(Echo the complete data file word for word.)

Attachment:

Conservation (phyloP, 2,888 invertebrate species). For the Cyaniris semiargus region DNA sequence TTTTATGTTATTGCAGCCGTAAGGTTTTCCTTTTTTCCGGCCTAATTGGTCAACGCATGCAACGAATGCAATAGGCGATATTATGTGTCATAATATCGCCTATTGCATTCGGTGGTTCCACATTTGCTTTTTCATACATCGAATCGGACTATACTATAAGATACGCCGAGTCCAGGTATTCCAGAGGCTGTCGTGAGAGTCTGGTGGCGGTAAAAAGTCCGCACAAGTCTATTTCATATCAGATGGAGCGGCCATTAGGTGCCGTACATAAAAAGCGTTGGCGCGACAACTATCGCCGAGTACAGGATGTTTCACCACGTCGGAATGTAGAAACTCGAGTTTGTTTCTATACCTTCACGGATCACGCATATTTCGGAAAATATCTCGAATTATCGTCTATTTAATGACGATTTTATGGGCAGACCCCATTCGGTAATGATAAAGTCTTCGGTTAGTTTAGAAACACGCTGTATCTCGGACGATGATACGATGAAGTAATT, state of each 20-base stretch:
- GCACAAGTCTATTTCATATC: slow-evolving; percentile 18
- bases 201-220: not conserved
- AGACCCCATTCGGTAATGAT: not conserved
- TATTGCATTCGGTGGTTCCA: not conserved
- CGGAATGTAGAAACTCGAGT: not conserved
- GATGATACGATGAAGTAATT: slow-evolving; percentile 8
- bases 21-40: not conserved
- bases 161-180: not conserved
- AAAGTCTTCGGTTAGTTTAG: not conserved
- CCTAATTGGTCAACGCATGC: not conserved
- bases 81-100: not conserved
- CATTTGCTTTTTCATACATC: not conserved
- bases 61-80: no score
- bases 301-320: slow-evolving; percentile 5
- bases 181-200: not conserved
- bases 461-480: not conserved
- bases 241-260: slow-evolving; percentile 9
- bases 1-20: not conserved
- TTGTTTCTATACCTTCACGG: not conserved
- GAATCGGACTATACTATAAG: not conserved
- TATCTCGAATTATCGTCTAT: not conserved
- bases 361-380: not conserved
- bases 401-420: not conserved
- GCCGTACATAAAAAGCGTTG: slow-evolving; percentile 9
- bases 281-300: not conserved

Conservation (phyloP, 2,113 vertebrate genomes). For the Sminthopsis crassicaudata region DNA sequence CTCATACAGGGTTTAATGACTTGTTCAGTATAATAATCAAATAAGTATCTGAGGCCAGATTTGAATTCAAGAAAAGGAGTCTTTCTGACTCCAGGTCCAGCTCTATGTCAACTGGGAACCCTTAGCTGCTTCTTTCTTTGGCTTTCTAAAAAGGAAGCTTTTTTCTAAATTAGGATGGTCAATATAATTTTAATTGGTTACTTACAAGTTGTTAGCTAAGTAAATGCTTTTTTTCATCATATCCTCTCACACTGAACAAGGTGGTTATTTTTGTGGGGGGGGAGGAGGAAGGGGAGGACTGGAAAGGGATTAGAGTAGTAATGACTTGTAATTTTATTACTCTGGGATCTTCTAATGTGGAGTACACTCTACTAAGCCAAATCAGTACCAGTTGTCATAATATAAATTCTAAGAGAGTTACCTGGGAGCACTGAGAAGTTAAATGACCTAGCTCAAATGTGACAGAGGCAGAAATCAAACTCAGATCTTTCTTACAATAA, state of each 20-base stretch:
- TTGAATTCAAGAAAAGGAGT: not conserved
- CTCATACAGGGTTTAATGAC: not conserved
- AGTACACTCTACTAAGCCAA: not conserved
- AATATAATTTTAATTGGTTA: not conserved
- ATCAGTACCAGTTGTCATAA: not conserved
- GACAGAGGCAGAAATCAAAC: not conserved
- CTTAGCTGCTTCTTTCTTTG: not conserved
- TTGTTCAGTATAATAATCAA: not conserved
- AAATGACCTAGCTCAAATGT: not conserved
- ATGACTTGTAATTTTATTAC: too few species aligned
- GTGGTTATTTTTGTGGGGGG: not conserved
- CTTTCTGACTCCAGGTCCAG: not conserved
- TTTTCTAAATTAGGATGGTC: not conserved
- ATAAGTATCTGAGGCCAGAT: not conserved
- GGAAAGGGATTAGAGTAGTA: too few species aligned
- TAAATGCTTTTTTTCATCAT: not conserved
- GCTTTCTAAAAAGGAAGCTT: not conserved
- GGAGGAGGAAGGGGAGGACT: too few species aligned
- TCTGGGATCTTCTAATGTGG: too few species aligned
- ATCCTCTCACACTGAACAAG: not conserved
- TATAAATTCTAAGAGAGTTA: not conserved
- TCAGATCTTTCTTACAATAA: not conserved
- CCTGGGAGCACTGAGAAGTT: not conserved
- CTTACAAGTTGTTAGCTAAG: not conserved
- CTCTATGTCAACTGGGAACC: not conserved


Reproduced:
Conservation (phyloP, 2,888 invertebrate species). For the Cyaniris semiargus region DNA sequence TTTTATGTTATTGCAGCCGTAAGGTTTTCCTTTTTTCCGGCCTAATTGGTCAACGCATGCAACGAATGCAATAGGCGATATTATGTGTCATAATATCGCCTATTGCATTCGGTGGTTCCACATTTGCTTTTTCATACATCGAATCGGACTATACTATAAGATACGCCGAGTCCAGGTATTCCAGAGGCTGTCGTGAGAGTCTGGTGGCGGTAAAAAGTCCGCACAAGTCTATTTCATATCAGATGGAGCGGCCATTAGGTGCCGTACATAAAAAGCGTTGGCGCGACAACTATCGCCGAGTACAGGATGTTTCACCACGTCGGAATGTAGAAACTCGAGTTTGTTTCTATACCTTCACGGATCACGCATATTTCGGAAAATATCTCGAATTATCGTCTATTTAATGACGATTTTATGGGCAGACCCCATTCGGTAATGATAAAGTCTTCGGTTAGTTTAGAAACACGCTGTATCTCGGACGATGATACGATGAAGTAATT, state of each 20-base stretch:
- GCACAAGTCTATTTCATATC: slow-evolving; percentile 18
- bases 201-220: not conserved
- AGACCCCATTCGGTAATGAT: not conserved
- TATTGCATTCGGTGGTTCCA: not conserved
- CGGAATGTAGAAACTCGAGT: not conserved
- GATGATACGATGAAGTAATT: slow-evolving; percentile 8
- bases 21-40: not conserved
- bases 161-180: not conserved
- AAAGTCTTCGGTTAGTTTAG: not conserved
- CCTAATTGGTCAACGCATGC: not conserved
- bases 81-100: not conserved
- CATTTGCTTTTTCATACATC: not conserved
- bases 61-80: no score
- bases 301-320: slow-evolving; percentile 5
- bases 181-200: not conserved
- bases 461-480: not conserved
- bases 241-260: slow-evolving; percentile 9
- bases 1-20: not conserved
- TTGTTTCTATACCTTCACGG: not conserved
- GAATCGGACTATACTATAAG: not conserved
- TATCTCGAATTATCGTCTAT: not conserved
- bases 361-380: not conserved
- bases 401-420: not conserved
- GCCGTACATAAAAAGCGTTG: slow-evolving; percentile 9
- bases 281-300: not conserved

Conservation (phyloP, 2,113 vertebrate genomes). For the Sminthopsis crassicaudata region DNA sequence CTCATACAGGGTTTAATGACTTGTTCAGTATAATAATCAAATAAGTATCTGAGGCCAGATTTGAATTCAAGAAAAGGAGTCTTTCTGACTCCAGGTCCAGCTCTATGTCAACTGGGAACCCTTAGCTGCTTCTTTCTTTGGCTTTCTAAAAAGGAAGCTTTTTTCTAAATTAGGATGGTCAATATAATTTTAATTGGTTACTTACAAGTTGTTAGCTAAGTAAATGCTTTTTTTCATCATATCCTCTCACACTGAACAAGGTGGTTATTTTTGTGGGGGGGGAGGAGGAAGGGGAGGACTGGAAAGGGATTAGAGTAGTAATGACTTGTAATTTTATTACTCTGGGATCTTCTAATGTGGAGTACACTCTACTAAGCCAAATCAGTACCAGTTGTCATAATATAAATTCTAAGAGAGTTACCTGGGAGCACTGAGAAGTTAAATGACCTAGCTCAAATGTGACAGAGGCAGAAATCAAACTCAGATCTTTCTTACAATAA, state of each 20-base stretch:
- TTGAATTCAAGAAAAGGAGT: not conserved
- CTCATACAGGGTTTAATGAC: not conserved
- AGTACACTCTACTAAGCCAA: not conserved
- AATATAATTTTAATTGGTTA: not conserved
- ATCAGTACCAGTTGTCATAA: not conserved
- GACAGAGGCAGAAATCAAAC: not conserved
- CTTAGCTGCTTCTTTCTTTG: not conserved
- TTGTTCAGTATAATAATCAA: not conserved
- AAATGACCTAGCTCAAATGT: not conserved
- ATGACTTGTAATTTTATTAC: too few species aligned
- GTGGTTATTTTTGTGGGGGG: not conserved
- CTTTCTGACTCCAGGTCCAG: not conserved
- TTTTCTAAATTAGGATGGTC: not conserved
- ATAAGTATCTGAGGCCAGAT: not conserved
- GGAAAGGGATTAGAGTAGTA: too few species aligned
- TAAATGCTTTTTTTCATCAT: not conserved
- GCTTTCTAAAAAGGAAGCTT: not conserved
- GGAGGAGGAAGGGGAGGACT: too few species aligned
- TCTGGGATCTTCTAATGTGG: too few species aligned
- ATCCTCTCACACTGAACAAG: not conserved
- TATAAATTCTAAGAGAGTTA: not conserved
- TCAGATCTTTCTTACAATAA: not conserved
- CCTGGGAGCACTGAGAAGTT: not conserved
- CTTACAAGTTGTTAGCTAAG: not conserved
- CTCTATGTCAACTGGGAACC: not conserved